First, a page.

For reference the lowest BABIP last season for a starting pitcher was .241 (Jered Weaver), and the highest strand rate was 82.7%.

More balls are going to fall in for hits, and more runners will cross the plate.  He's spreading out his baserunners unusually well, and no pitcher has shown that to be a repeatable 'skill'.

His xFIP is 3.07, which is a better estimate of what his ERA would be now if he had average "luck".  Throw in the small sample size, and he looks good but not yet amazin'.


That's a weirdly high xFIP for him, isn't it?  His K and K/BB rates are fantastic.  xFIP is the one with an "expected" HR rate, whereas FIP uses the pitcher's actual HR rate, right?

He's not sustaining a BABIP anywhere near .116, because duh.  But I am a little surprised at his xFIP being that high, unless I'm just mistaken as to what a good xFIP is.  3.07 is still very good, but it's not great, I'd think.

Ah.  xFIP's home run factor isn't the league's hr rate, it's the pitcher's fly balls * league hr / fb.  To which I say bah, since isn't that completely screwing over fly ball pitchers?
 
2013-04-17 04:25:37 PM  

Dafatone: That's a weirdly high xFIP for him, isn't it? His K and K/BB rates are fantastic. xFIP is the one with an "expected" HR rate, whereas FIP uses the pitcher's actual HR rate, right?

He's not sustaining a BABIP anywhere near .116, because duh. But I am a little surprised at his xFIP being that high, unless I'm just mistaken as to what a good xFIP is. 3.07 is still very good, but it's not great, I'd think.

Ah. xFIP's home run factor isn't the league's hr rate, it's the pitcher's fly balls * league hr / fb. To which I say bah, since isn't that completely screwing over fly ball pitchers?


It does, but the data imply that pitchers have very little long-term control over what % of their fly balls go over the fence, other than park factors.  The argument is that a low HR/FB ratio is not sustainable.

That said, it would seem to screw over pitchers in huge parks, who might risk more fly balls (pitch up in the zone more), knowing that most will drop for long outs.

The five lowest HR/FB pitchers last year were: A Dodger, a Mariner, a National, and an Athletic.  And a D-Back, which I can't explain.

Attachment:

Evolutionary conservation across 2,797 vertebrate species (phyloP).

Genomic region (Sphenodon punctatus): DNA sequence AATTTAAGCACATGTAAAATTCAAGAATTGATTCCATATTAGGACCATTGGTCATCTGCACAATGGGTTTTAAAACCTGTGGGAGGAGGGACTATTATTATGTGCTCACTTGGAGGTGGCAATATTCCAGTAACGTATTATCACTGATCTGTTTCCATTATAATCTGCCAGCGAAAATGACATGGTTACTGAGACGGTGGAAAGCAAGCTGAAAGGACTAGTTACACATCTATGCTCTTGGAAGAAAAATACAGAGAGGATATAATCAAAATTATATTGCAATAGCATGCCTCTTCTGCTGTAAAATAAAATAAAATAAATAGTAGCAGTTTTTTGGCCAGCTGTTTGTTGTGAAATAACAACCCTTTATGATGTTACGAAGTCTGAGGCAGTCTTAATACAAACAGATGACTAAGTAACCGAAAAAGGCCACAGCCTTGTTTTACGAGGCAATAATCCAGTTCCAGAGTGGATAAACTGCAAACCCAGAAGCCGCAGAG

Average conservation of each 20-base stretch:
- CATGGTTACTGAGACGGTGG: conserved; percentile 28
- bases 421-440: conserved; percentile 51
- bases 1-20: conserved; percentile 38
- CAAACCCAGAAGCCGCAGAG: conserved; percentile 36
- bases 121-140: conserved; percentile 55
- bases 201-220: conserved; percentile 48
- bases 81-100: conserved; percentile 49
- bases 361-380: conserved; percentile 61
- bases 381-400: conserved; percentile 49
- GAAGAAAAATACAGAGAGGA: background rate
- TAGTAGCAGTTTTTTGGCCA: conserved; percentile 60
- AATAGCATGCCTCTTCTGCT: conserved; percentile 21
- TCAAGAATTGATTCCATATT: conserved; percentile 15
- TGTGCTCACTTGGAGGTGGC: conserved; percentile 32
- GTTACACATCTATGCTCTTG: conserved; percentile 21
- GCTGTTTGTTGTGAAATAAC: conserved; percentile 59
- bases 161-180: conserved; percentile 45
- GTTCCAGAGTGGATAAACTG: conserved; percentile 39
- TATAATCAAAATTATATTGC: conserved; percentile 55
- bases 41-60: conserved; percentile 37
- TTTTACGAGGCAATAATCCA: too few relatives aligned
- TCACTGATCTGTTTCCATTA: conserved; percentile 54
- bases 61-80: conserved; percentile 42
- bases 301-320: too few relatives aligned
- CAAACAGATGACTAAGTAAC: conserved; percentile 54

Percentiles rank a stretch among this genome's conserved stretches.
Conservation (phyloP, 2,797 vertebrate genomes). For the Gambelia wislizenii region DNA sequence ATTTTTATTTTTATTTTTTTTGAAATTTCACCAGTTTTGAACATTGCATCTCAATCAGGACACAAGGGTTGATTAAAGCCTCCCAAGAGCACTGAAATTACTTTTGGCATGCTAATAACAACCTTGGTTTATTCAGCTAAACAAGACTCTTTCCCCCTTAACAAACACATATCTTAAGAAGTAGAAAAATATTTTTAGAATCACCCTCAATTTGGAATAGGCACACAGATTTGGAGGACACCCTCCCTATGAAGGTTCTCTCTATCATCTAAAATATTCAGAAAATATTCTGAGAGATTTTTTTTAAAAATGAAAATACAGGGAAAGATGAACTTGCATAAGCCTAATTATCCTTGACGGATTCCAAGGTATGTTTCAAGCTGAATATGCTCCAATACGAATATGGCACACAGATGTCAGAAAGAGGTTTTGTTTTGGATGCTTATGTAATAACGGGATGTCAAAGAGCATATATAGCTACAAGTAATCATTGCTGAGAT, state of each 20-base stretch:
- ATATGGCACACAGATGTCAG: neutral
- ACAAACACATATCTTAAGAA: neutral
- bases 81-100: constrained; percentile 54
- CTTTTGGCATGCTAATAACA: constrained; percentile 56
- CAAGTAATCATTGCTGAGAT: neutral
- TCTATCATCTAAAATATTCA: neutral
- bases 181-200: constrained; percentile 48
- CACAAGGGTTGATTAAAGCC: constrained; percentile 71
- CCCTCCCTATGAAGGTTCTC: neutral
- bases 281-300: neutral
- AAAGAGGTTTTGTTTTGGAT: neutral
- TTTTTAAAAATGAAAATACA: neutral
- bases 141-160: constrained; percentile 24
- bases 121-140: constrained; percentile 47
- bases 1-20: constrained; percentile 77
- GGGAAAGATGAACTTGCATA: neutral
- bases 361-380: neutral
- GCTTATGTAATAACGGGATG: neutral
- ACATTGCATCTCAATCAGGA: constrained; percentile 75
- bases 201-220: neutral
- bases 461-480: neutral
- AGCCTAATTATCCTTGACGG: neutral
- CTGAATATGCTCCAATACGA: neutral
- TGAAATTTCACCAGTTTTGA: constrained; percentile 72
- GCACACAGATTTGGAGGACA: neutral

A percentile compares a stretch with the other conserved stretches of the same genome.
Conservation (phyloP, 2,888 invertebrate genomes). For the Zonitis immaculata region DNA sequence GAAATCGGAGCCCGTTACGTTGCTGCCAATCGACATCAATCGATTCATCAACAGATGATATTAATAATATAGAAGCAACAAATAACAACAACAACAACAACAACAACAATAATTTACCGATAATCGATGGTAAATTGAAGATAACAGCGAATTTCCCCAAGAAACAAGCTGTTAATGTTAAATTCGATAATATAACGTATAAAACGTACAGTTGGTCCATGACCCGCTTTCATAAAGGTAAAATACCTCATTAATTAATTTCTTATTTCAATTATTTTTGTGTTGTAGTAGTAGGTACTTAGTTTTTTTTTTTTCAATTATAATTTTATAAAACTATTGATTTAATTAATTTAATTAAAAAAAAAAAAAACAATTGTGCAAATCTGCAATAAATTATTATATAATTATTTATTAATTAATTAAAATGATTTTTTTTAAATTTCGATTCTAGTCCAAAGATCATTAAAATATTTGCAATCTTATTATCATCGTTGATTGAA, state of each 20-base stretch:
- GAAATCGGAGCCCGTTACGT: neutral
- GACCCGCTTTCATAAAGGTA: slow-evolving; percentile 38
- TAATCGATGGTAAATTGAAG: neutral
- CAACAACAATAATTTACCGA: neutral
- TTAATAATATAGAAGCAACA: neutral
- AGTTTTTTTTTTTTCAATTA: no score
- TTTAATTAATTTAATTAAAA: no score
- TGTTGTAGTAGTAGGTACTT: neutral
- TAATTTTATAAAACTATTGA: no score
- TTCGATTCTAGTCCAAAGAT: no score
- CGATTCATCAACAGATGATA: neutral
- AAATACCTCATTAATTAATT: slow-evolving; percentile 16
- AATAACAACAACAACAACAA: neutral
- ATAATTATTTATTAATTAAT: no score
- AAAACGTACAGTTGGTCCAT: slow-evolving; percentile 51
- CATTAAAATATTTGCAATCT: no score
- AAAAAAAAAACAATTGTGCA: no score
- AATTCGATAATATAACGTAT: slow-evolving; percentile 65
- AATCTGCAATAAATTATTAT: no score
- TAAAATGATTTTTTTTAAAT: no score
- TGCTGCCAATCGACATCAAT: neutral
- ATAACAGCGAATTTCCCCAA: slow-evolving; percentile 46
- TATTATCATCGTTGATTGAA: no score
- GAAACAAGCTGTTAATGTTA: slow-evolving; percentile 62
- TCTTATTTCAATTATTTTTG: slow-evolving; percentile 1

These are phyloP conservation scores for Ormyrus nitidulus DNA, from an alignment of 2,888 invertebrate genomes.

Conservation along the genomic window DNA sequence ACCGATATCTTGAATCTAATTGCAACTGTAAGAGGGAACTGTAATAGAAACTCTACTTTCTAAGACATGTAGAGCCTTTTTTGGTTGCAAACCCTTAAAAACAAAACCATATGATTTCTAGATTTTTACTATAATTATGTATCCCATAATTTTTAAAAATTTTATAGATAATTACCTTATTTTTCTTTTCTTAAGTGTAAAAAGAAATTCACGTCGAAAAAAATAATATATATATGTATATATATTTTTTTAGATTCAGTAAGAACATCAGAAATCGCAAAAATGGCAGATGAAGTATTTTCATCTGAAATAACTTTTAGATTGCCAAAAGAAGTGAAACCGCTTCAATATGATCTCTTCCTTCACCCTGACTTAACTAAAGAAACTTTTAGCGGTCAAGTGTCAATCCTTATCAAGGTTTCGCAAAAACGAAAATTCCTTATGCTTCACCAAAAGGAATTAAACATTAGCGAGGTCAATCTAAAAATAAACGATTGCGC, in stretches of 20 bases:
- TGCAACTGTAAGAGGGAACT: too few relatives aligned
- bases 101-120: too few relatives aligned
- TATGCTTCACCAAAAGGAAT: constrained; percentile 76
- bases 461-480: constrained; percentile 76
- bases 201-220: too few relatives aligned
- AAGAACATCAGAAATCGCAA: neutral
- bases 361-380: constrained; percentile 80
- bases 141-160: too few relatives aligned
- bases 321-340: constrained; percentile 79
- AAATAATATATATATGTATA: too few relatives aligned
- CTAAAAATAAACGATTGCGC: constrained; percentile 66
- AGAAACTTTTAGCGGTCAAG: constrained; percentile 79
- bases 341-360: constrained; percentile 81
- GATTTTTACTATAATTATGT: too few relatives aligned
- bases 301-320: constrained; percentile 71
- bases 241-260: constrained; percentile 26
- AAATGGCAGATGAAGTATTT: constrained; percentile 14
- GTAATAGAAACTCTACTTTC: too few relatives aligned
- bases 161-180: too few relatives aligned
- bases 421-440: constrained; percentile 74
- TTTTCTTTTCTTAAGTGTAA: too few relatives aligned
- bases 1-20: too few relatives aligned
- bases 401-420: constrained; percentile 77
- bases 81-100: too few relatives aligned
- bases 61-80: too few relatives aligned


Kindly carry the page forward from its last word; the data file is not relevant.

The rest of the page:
2013-04-17 04:33:31 PM  

chimp_ninja: Dafatone: That's a weirdly high xFIP for him, isn't it? His K and K/BB rates are fantastic. xFIP is the one with an "expected" HR rate, whereas FIP uses the pitcher's actual HR rate, right?

He's not sustaining a BABIP anywhere near .116, because duh. But I am a little surprised at his xFIP being that high, unless I'm just mistaken as to what a good xFIP is. 3.07 is still very good, but it's not great, I'd think.

Ah. xFIP's home run factor isn't the league's hr rate, it's the pitcher's fly balls * league hr / fb. To which I say bah, since isn't that completely screwing over fly ball pitchers?

It does, but the data imply that pitchers have very little long-term control over what % of their fly balls go over the fence, other than park factors.  The argument is that a low HR/FB ratio is not sustainable.

That said, it would seem to screw over pitchers in huge parks, who might risk more fly balls (pitch up in the zone more), knowing that most will drop for long outs.

The five lowest HR/FB pitchers last year were: A Dodger, a Mariner, a National, and an Athletic.  And a D-Back, which I can't explain.


See, that trips me up about xFIP.  That fly balls are inherently bad.  I know it's a very solid predictive tool, and one extreme example doesn't prove much, but man, Jim Palmer can't look all that good by xFIP.
 
2013-04-17 05:24:57 PM  

LucklessWonder: steamingpile: The braves beating the nats the other day was a better candidate for this headline. Down 3 after 7.2/3 of the game to come back and tie it on an error then win it in the 10th.

Any nats fans want to argue their bullpen is just as good as it was last year?

Not with you. The bullpen isn't bad. Perhaps not as good as last years, but I remember you saying that the Nats starting rotation was their weakness last year, and that was well before the Strasburg shutdown conversation.


I said they were young, but even last year I said the bullpen was pitching above their normal ERAs which was true, now most are back to normal or worse.

And their bullpen isn't bad?

http://espn.go.com/mlb/stats/team/_/s tat/pitching/split/128

Maybe actual stats showing how bad it really is will force you to admit I was right.
 
2013-04-17 05:28:15 PM  
What about the other team's starter subby?
 
2013-04-17 05:39:50 PM  

steamingpile: I said they were young, but even last year I said the bullpen was pitching above their normal ERAs which was true, now most are back to normal or worse.


Let's pretend for a moment that ERA is the best/only way to measure reliever quality.  Here's everyone who threw 25+ IP out of the bullpen for the Nationals in 2012:

Drew Storen: 2012: 2.37, Career: 2.98
Tyler Clippard: 2012: 3.72, Career: 3.17
Ryan Mattheus: 2012: 2.85, Career: 2.89
Sean Burnett: 2012: 2.38, Career (as reliever): 3.22
Mike Gonzalez: 2012: 3.03, Career: 2.99
Tom Gorzelanny: 2012 (as reliever): 2.90 , Career (as reliever):  3.19
Henry Rodriguez: 2012: 5.83, Career: 4.30

Wow.  What an amazingly anomalous year they had.